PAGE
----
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Demand planning is evolving, and so are the variety of challenges that demand planners face. Challenges can range from selecting the appropriate vendors during the RFP process to choosing the right resources during implementation. 

Here are four things to keep in mind when selecting resources during implementation. 

Aiming for the best could backfire 

From the RFP to the post-go-live support framework, the project management of a solution upgrade offers huge opportunities for mistakes and misguided decision-making. RFPs are often outsourced to parties who may have platforms and vested interests that don’t coincide with your own. Selecting the right alliance partner, therefore, is crucial. Don’t trust slick presentations. Instead, try before you buy and create true alliances with solution vendors who will have a genuine interest in the long-term success of your business.

It’s not just external resourcing that can derail a project. Selecting inappropriate internal resources can be extremely damaging. Resources with too much legacy knowledge and entrenched opinions can bring a whole heap of baggage to a project. Taking the best person out of business on secondment to an implementation project is critical for success. 

The most crucial factor here is the word ‘best’. You might think that someone who knows all the intricacies of every legacy step would be the right choice. But this approach encourages the replication of the past. The best resources will be those who know the company’s legacy systems and culture but who will also understand the project goals and will be willing to learn the art of the possibilities of what a new solution can bring.

Another painful pit to fall into comes from not determining the project scope and methodology. Taking the time to define cost or quality as the approach and a PMO structure that will drive this agenda is absolutely essential. Larger implementation projects can take on a life of their own, especially if a ‘perfect’ solution is expected.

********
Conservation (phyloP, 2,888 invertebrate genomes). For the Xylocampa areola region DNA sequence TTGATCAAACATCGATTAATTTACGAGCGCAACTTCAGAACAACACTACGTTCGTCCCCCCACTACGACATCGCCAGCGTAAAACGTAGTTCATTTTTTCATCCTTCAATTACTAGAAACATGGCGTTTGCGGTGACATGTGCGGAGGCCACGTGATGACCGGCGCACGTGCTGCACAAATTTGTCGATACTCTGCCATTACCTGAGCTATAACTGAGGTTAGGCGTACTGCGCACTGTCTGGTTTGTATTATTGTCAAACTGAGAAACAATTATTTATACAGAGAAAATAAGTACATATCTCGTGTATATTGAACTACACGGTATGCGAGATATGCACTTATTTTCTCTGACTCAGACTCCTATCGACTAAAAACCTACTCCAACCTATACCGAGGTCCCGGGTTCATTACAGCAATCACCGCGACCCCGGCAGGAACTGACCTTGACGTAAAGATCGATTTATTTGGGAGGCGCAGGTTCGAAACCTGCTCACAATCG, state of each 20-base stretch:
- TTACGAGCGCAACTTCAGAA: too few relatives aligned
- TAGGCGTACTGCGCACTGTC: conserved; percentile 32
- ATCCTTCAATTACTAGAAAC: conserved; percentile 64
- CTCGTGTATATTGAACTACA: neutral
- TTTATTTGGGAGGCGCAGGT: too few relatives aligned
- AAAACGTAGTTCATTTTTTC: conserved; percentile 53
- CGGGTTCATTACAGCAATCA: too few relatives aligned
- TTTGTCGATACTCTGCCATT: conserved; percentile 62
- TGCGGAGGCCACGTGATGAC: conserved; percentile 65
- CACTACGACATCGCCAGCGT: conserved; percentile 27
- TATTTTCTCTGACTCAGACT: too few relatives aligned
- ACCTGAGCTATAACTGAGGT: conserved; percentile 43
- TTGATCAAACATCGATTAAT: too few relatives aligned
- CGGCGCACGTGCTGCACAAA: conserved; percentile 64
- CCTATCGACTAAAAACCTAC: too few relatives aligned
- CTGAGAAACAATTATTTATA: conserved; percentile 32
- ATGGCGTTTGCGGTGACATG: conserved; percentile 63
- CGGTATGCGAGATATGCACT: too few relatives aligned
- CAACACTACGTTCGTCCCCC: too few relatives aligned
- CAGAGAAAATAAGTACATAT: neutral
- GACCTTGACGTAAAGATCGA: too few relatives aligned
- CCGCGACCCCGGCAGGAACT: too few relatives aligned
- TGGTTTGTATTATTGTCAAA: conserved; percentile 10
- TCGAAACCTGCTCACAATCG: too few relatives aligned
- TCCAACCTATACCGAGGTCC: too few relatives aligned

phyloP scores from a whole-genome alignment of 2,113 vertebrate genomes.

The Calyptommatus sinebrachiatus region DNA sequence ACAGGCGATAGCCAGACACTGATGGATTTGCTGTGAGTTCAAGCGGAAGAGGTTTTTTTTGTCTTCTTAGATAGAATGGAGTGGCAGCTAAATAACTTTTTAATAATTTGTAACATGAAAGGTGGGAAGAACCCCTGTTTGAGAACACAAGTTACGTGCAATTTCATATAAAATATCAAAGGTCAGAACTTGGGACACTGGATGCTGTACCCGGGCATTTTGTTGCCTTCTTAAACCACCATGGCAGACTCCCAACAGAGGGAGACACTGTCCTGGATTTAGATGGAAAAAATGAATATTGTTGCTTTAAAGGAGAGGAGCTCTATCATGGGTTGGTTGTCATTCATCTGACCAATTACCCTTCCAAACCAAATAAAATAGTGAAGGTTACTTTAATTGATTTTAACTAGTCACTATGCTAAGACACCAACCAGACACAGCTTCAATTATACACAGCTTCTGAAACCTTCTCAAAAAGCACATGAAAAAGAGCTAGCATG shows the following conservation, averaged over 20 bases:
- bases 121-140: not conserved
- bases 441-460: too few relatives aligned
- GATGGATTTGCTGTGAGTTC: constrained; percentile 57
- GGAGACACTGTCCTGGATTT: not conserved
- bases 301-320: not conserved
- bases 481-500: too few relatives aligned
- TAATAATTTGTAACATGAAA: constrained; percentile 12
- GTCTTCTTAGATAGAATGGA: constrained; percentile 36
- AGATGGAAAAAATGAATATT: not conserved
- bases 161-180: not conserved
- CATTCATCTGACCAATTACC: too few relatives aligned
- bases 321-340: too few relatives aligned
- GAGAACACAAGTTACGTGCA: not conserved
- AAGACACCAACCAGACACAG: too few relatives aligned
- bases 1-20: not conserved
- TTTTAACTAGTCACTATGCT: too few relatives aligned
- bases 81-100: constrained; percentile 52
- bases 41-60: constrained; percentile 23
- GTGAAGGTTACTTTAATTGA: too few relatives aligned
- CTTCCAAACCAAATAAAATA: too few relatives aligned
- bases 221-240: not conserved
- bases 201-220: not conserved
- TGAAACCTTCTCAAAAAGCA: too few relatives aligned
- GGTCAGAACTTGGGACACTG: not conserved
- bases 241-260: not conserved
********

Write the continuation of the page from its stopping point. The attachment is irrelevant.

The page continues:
Plan for your people, too 

Consider the impact of what next-generation capabilities will have on your resources. A new supply chain planning tool will often require new roles and responsibilities, and they should be evaluated and embraced with a suitable human resource plan. While forecasting strategies typically focus on accuracy and efficiency improvements, don’t overlook opportunities for resources’ growth. This encompasses more than defining a good training plan. A truly next-generation solution should include career path options for planners to become data analysts, data scientists, or programmers.

Job roles are not the only change on the horizon. Cloud computing and workplace changes wrought by COVID mean that centralized and localized planning and data segmentation by data intersection can alter the planning process landscape quite radically. Traditionally, a common practice in a supply chain implementation would be to mirror existing roles. But with improved user interfaces and exception management, consider re-organizing the planner’s focus around risks and opportunities rather than brands and channels. For example, perhaps moving from product or customer alignment to forecastability and horizon would enable improvements in accuracy and agility.